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Supreme Court lets elite Virginia high school keep admissions policy in race dispute

Parents and state officials claim the policy billed as race-neutral discriminates against Asian American applicants. 

WASHINGTON (CN) — The Supreme Court refused Monday evening to block a new admissions policy aimed at diversifying the student body of an elite Virginia high school. 

The court included no written explanation with its order but noted dissents from Justices Clarence Thomas, Samuel Alito and Neil Gorsuch. A parent group had asked the justices to vacate a lower court order and stop the school from using its new policy. 

Fairfax school officials implemented a new admissions program at Thomas Jefferson High School for Science and Technology — a so-called governor’s school and one of the nation’s top high schools — in 2020 in an attempt to further diversify the student body. State officials found that the school had historically admitted very few disadvantaged students, so the board’s new policy takes into account experience factors such as socioeconomics, special education needs and whether they speak English at home. Following the plan's implementation, the school admitted higher proportions of low-income students, English language learners and girls. 

A parent group claimed the new system disadvantaged Asian American students and filed suit for violations of the Equal Protection Clause. The district court denied two preliminary injunctions but ruled in favor of the parents, finding that the plan would not survive strict scrutiny and had a disparate impact on Asian students.

When the Fourth Circuit put the ruling on hold pending appeal, the parents asked the Supreme Court to enter a stay. They say the new admissions process “was infected with talk of racial balancing from its inception” despite claims it is race-neutral. 

“A new divide has emerged as public-school districts across the country have recently overhauled admissions criteria for selective K-12 schools, seeking to alter the racial composition of the admitted students,” Erin Wilcox, an attorney with the Pacific Legal Foundation representing the parents, wrote in their application.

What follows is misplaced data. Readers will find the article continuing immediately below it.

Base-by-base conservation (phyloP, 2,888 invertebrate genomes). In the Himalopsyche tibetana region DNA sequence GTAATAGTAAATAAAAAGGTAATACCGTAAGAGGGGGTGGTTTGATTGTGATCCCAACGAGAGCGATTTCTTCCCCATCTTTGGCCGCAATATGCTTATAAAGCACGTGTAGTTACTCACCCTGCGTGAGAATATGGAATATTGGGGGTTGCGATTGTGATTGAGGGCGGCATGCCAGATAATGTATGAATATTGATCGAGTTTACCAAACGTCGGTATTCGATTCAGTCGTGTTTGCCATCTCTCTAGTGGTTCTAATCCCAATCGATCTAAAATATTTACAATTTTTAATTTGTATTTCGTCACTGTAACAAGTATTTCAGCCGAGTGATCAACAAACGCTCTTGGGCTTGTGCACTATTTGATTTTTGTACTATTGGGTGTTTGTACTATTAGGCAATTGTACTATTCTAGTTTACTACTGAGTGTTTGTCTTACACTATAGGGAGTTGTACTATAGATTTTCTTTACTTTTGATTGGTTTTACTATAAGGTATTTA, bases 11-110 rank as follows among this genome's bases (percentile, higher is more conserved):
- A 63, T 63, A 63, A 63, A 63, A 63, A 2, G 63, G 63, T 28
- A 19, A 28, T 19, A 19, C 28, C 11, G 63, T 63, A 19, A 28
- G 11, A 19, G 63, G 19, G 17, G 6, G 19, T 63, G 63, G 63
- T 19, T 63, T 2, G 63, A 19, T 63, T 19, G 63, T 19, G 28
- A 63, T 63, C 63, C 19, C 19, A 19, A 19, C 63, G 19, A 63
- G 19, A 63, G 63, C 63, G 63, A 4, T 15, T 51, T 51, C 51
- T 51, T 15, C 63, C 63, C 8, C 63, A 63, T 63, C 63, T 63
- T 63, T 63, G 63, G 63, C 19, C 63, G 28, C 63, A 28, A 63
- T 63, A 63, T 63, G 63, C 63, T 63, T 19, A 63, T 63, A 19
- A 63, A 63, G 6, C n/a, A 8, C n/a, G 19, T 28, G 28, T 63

She continued: “School districts — including the Board in this case — candidly admit their goal of admitting more Black and Hispanic students, but deny any intent to discriminate against the Asian-American students who typically bear the brunt of the changes. Multiple courts have held that such facially race-neutral policies that treat applicants differently to achieve racial balance discriminate against Asian-American applicants — and thus must satisfy strict scrutiny.” 

The school board likens its new plan to a “Top Ten Percent plan” from the University of Texas that has been endorsed by the court. It claims that the percentage of Asian American students who are accepted is actually considerably higher than the percentage of those who apply. The board urges the court to keep the stay in place since admission decisions for the freshman class are due this month. 

“Overhauling the admissions process at this late date would be convulsive,” Donald Verrilli, an attorney with Munger, Tolles & Olson, wrote in the school board's opposition brief. “It would require an enormous expenditure of time and effort to create an entirely new process; burden and upset the applicants and their families who expect to receive admissions decisions by the end of this month; irreparably damage the Board’s standing in the eyes of the community, thereby harming the Board’s ability to discharge its responsibilities; and result in students choosing other highly competitive options over TJ because they will not have TJ offers in hand before they must decide on offers from other schools.” 

Virginia and 15 other states filed an amicus brief that urges the justices to rule in favor of the parents and vacate the stay. 

“The challenged policy is ‘directed only to racial balance, pure and simple,’ an objective this Court ‘has repeatedly condemned as illegitimate,’” Virginia Solicitor General Andrew Ferguson wrote in the states’ brief. “The violation of the constitutional rights of Asian-American applicants ‘for even minimal periods of time, unquestionably constitutes irreparable injury.’” 

The case is just the latest legal battle in suits challenging admissions policies involving race. The Supreme Court is set to hear a challenge to affirmative action policies at Harvard and the University of North Carolina that students say discriminate against Asian American applicants.

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